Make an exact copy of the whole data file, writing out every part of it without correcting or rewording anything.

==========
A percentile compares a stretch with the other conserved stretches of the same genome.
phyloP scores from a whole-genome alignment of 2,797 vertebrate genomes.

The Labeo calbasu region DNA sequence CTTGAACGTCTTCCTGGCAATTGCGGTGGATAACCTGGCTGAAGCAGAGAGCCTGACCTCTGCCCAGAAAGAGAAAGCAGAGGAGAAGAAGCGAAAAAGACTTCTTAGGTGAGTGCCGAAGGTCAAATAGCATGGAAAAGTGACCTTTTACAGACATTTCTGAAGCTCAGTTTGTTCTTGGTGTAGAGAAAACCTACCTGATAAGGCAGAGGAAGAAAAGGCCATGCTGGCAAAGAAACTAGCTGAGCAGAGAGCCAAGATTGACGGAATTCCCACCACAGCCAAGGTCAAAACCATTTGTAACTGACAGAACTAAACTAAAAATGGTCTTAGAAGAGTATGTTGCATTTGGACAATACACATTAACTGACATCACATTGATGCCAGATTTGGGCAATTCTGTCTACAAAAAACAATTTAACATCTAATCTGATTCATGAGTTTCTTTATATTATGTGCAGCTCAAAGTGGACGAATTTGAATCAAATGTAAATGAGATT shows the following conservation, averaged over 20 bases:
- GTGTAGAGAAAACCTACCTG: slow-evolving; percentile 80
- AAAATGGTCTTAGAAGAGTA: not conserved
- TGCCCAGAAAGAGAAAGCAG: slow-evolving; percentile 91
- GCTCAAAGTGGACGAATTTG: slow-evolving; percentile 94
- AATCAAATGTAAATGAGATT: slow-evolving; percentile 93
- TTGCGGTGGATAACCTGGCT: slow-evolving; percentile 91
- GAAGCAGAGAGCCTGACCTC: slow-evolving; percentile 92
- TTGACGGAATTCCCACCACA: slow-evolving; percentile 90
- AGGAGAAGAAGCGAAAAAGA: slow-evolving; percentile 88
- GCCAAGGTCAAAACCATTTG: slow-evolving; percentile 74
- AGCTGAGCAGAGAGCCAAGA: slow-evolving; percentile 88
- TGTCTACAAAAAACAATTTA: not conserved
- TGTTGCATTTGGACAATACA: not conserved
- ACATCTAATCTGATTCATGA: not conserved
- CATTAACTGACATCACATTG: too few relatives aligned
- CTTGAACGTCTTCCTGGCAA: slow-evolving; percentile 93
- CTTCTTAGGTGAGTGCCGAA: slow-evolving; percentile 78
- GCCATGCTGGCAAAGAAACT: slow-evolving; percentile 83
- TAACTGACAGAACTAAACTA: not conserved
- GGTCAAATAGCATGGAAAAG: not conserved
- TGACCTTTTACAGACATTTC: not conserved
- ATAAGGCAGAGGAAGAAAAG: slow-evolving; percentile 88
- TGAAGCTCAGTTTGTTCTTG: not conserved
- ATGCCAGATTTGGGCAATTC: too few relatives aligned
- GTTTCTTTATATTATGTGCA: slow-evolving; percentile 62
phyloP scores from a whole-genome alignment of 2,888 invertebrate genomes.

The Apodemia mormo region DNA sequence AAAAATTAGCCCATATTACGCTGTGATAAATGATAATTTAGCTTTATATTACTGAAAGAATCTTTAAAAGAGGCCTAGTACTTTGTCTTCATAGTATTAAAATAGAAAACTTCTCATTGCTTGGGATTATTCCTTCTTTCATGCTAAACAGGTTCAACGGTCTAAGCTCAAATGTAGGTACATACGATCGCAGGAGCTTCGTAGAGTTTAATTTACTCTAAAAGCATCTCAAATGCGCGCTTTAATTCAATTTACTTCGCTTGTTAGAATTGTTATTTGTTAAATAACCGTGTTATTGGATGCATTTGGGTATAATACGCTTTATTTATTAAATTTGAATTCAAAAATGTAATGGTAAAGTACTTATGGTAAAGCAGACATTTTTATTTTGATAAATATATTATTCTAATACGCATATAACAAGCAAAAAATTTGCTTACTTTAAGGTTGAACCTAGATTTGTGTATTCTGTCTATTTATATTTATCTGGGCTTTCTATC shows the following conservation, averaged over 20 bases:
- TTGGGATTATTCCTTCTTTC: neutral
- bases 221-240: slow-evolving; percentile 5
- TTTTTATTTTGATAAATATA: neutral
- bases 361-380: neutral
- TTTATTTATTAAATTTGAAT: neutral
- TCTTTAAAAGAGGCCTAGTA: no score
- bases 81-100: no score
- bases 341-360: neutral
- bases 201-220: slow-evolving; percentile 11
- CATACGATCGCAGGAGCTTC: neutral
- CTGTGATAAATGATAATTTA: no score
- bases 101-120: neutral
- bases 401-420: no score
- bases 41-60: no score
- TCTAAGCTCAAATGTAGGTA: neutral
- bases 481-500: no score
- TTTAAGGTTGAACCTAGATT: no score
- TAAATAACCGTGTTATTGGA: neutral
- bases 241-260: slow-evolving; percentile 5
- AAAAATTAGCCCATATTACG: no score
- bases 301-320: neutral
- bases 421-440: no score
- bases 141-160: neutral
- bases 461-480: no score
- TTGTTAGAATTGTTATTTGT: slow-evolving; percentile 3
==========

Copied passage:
A percentile compares a stretch with the other conserved stretches of the same genome.
phyloP scores from a whole-genome alignment of 2,797 vertebrate genomes.

The Labeo calbasu region DNA sequence CTTGAACGTCTTCCTGGCAATTGCGGTGGATAACCTGGCTGAAGCAGAGAGCCTGACCTCTGCCCAGAAAGAGAAAGCAGAGGAGAAGAAGCGAAAAAGACTTCTTAGGTGAGTGCCGAAGGTCAAATAGCATGGAAAAGTGACCTTTTACAGACATTTCTGAAGCTCAGTTTGTTCTTGGTGTAGAGAAAACCTACCTGATAAGGCAGAGGAAGAAAAGGCCATGCTGGCAAAGAAACTAGCTGAGCAGAGAGCCAAGATTGACGGAATTCCCACCACAGCCAAGGTCAAAACCATTTGTAACTGACAGAACTAAACTAAAAATGGTCTTAGAAGAGTATGTTGCATTTGGACAATACACATTAACTGACATCACATTGATGCCAGATTTGGGCAATTCTGTCTACAAAAAACAATTTAACATCTAATCTGATTCATGAGTTTCTTTATATTATGTGCAGCTCAAAGTGGACGAATTTGAATCAAATGTAAATGAGATT shows the following conservation, averaged over 20 bases:
- GTGTAGAGAAAACCTACCTG: slow-evolving; percentile 80
- AAAATGGTCTTAGAAGAGTA: not conserved
- TGCCCAGAAAGAGAAAGCAG: slow-evolving; percentile 91
- GCTCAAAGTGGACGAATTTG: slow-evolving; percentile 94
- AATCAAATGTAAATGAGATT: slow-evolving; percentile 93
- TTGCGGTGGATAACCTGGCT: slow-evolving; percentile 91
- GAAGCAGAGAGCCTGACCTC: slow-evolving; percentile 92
- TTGACGGAATTCCCACCACA: slow-evolving; percentile 90
- AGGAGAAGAAGCGAAAAAGA: slow-evolving; percentile 88
- GCCAAGGTCAAAACCATTTG: slow-evolving; percentile 74
- AGCTGAGCAGAGAGCCAAGA: slow-evolving; percentile 88
- TGTCTACAAAAAACAATTTA: not conserved
- TGTTGCATTTGGACAATACA: not conserved
- ACATCTAATCTGATTCATGA: not conserved
- CATTAACTGACATCACATTG: too few relatives aligned
- CTTGAACGTCTTCCTGGCAA: slow-evolving; percentile 93
- CTTCTTAGGTGAGTGCCGAA: slow-evolving; percentile 78
- GCCATGCTGGCAAAGAAACT: slow-evolving; percentile 83
- TAACTGACAGAACTAAACTA: not conserved
- GGTCAAATAGCATGGAAAAG: not conserved
- TGACCTTTTACAGACATTTC: not conserved
- ATAAGGCAGAGGAAGAAAAG: slow-evolving; percentile 88
- TGAAGCTCAGTTTGTTCTTG: not conserved
- ATGCCAGATTTGGGCAATTC: too few relatives aligned
- GTTTCTTTATATTATGTGCA: slow-evolving; percentile 62
phyloP scores from a whole-genome alignment of 2,888 invertebrate genomes.

The Apodemia mormo region DNA sequence AAAAATTAGCCCATATTACGCTGTGATAAATGATAATTTAGCTTTATATTACTGAAAGAATCTTTAAAAGAGGCCTAGTACTTTGTCTTCATAGTATTAAAATAGAAAACTTCTCATTGCTTGGGATTATTCCTTCTTTCATGCTAAACAGGTTCAACGGTCTAAGCTCAAATGTAGGTACATACGATCGCAGGAGCTTCGTAGAGTTTAATTTACTCTAAAAGCATCTCAAATGCGCGCTTTAATTCAATTTACTTCGCTTGTTAGAATTGTTATTTGTTAAATAACCGTGTTATTGGATGCATTTGGGTATAATACGCTTTATTTATTAAATTTGAATTCAAAAATGTAATGGTAAAGTACTTATGGTAAAGCAGACATTTTTATTTTGATAAATATATTATTCTAATACGCATATAACAAGCAAAAAATTTGCTTACTTTAAGGTTGAACCTAGATTTGTGTATTCTGTCTATTTATATTTATCTGGGCTTTCTATC shows the following conservation, averaged over 20 bases:
- TTGGGATTATTCCTTCTTTC: neutral
- bases 221-240: slow-evolving; percentile 5
- TTTTTATTTTGATAAATATA: neutral
- bases 361-380: neutral
- TTTATTTATTAAATTTGAAT: neutral
- TCTTTAAAAGAGGCCTAGTA: no score
- bases 81-100: no score
- bases 341-360: neutral
- bases 201-220: slow-evolving; percentile 11
- CATACGATCGCAGGAGCTTC: neutral
- CTGTGATAAATGATAATTTA: no score
- bases 101-120: neutral
- bases 401-420: no score
- bases 41-60: no score
- TCTAAGCTCAAATGTAGGTA: neutral
- bases 481-500: no score
- TTTAAGGTTGAACCTAGATT: no score
- TAAATAACCGTGTTATTGGA: neutral
- bases 241-260: slow-evolving; percentile 5
- AAAAATTAGCCCATATTACG: no score
- bases 301-320: neutral
- bases 421-440: no score
- bases 141-160: neutral
- bases 461-480: no score
- TTGTTAGAATTGTTATTTGT: slow-evolving; percentile 3